It’s easy to see examples of exponential technologies in the process of remaking major industries. For example, AI-powered research and drug discovery are transforming the pharmaceutical industry before our eyes. While the speed and economy of bringing powerful new drugs to market may seem like a dream to healthcare practitioners, it can be a nightmare to pharma companies that have spent years and trillions of dollars to bring drugs to market through traditional processes. If you’re forecasting your own organization’s growth over a 25-year horizon, for example, you must make some assumptions about the advancement and impact of emerging and converging technologies during that time.

Leverage your environment

With Apollo 13’s moon landing mission scrubbed and few options remaining, it was decided that the spacecraft would attempt a dangerous maneuver that involved orbiting around the moon for a gravitational assist—the famous slingshot effect that enabled its return to Earth. Your own innovation journey may require you to do some creative thinking to leverage the gravitational force—the size and strength of your enterprise—to achieve innovation goals.

For example, large enterprises with many customers and transactions hold a huge advantage over their smaller counterparts because each customer, contact point, and transaction generates valuable data that enable further learning and insights. While developing and deploying a cutting-edge, AI-powered payment app may be impractical for a regional bank, the cost of developing that app will seem more reasonable to PayPal, a company with 286 million active users around the globe.

Innovation leaders must continually scan their environment for opportunities to accelerate growth. A good example may be to conduct research to learn if there’s a startup or competitor that’s ahead of you in creating a breakthrough product or solution. Your best option for speed and execution may be to partner, acquire licensing rights, or even purchase the company. Of course, this activity will look very different depending on your business and regulatory environment. If you’re working in the financial sector, automating and streamlining compliance operations can be a key competitive advantage, while the ability to enable customers to design and order custom clothing with a 1-2 day turnaround may be the ticket to success in retail.

Exponential Technology

Master the art of improvisation

The Apollo 13 lunar module was not designed to provide breathable air for three men to survive a return journey to Earth, so the mission team showed the astronauts how to improvise a crude adapter using parts onboard the spacecraft. This enabled them to utilize carbon-dioxide scrubbing canisters borrowed from the command module on their journey home—sort of an early version of a digital twin.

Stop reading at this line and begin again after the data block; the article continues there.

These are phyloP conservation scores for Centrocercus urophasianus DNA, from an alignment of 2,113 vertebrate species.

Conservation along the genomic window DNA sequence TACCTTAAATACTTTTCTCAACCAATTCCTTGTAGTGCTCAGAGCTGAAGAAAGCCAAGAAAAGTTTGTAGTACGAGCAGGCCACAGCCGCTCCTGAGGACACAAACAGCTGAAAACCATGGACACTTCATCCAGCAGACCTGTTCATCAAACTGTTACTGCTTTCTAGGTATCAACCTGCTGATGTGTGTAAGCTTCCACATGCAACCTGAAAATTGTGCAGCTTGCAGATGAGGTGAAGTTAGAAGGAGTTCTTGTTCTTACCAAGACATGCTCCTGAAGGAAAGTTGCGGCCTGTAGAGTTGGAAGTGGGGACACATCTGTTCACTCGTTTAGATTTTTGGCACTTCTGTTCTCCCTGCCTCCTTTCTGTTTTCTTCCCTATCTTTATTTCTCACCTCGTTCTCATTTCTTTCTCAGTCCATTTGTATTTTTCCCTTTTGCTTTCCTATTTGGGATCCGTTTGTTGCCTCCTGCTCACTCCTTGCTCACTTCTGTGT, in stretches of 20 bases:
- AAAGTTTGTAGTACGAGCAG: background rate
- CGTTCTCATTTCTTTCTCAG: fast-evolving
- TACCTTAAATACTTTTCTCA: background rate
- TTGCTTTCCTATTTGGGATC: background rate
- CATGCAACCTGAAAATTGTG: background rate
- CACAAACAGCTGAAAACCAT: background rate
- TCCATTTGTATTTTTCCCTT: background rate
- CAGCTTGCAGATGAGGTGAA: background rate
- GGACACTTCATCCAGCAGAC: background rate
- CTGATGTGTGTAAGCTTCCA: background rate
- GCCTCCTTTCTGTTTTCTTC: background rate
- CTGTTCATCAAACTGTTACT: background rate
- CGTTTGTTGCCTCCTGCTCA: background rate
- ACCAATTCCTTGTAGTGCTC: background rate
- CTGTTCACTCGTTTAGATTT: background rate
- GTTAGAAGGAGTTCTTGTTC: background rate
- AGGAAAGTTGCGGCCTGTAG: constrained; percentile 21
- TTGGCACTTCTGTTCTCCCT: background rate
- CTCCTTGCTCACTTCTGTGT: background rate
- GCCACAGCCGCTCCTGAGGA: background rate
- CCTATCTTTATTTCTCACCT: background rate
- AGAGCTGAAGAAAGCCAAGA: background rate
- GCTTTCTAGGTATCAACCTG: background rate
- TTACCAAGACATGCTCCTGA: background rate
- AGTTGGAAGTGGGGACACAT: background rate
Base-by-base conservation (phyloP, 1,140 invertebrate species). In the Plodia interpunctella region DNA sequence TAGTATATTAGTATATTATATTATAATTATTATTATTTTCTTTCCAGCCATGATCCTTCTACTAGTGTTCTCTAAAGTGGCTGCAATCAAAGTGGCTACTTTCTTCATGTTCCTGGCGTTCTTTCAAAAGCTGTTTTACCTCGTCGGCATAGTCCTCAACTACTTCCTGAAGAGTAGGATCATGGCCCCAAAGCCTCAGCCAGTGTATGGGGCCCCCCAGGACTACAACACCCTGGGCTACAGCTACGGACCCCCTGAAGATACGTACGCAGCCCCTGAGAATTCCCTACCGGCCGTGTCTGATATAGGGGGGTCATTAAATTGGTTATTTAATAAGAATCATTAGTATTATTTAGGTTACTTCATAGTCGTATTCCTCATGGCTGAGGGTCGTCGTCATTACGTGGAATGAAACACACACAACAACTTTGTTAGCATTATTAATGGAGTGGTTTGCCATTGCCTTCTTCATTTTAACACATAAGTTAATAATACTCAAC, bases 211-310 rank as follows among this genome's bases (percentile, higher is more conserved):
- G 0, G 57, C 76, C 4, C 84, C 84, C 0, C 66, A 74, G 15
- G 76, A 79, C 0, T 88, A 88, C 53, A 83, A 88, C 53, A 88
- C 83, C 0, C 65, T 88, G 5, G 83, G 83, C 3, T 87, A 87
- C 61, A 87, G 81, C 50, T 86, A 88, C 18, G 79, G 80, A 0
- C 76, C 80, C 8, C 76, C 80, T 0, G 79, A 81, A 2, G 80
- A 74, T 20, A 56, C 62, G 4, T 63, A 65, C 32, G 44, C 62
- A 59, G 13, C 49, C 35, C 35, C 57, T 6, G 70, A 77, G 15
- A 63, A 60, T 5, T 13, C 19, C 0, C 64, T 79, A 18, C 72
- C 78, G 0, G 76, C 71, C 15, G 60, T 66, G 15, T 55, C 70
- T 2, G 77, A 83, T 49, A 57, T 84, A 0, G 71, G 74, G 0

You’ll likely never have to act in dire circumstances like those of the Apollo 13 mission, but it’s critical for organizations to build the capabilities to work together as NASA did to overcome a series of life-or-death challenges. Your strategy and culture should include support and recognition for resiliency because your long-term success will depend on your ability to solve challenges that arise today and in the future.

Make continual course corrections

When the explosion occurred, Apollo 13 was heading on a path that would have caused the spacecraft to miss its landing on Earth by 2,500 miles. The astronauts were forced to fire the craft’s landing engines repeatedly to return to the proper trajectory. Today’s leaders know they must occasionally fire up the innovation engines for a temporary burn to accelerate and course-correct. We all must build systems that enable us to use the gravitational force of large organizations to build sustained momentum and discover new opportunities.

Leaders should develop the systems and capabilities to make many small course-corrections rather than huge shifts in strategy and tactics. Making small adjustments can enable you to evaluate outcomes and use the insights to improve your decision-making and execution going forward. That requires a strong data analytics capability to guide your use and speed your implementation of relevant exponential technologies.

Bring innovation down to Earth

Now it’s time to consider how to prepare your own organization to accelerate, make course corrections, and use environmental forces to slingshot past competitors. When working with enterprises that are building the capabilities to move from incremental improvements to 10x outcomes, we typically partner with clients in three major areas:

  • Strategy planning that provides navigation for a successful journey to the future
  • Leadership training that helps pilot an organization successfully towards future growth
  • Innovation sprints that streamline ideation and enable the development of breakthrough products

Speed of execution and continued momentum require your team and your entire community to be engaged with your mission. It’s not just a matter of applying enough propulsion to stay in orbit. Sometimes you need a means of escaping the gravitational pull of the status quo, inertia, or resistance in your organization. Depending on the size of the planet—or existing culture— from which you’re escaping, you may need to employ far more resources, take bolder steps, and accelerate more quickly than you imagined.

Nick Davis

Nick lives at the intersection of strategy, innovation, sustainability, technology, and entrepreneurship. His specialty is building future capable leaders and organizations. He is the author of Future Ready, #1 Amazon Best Seller.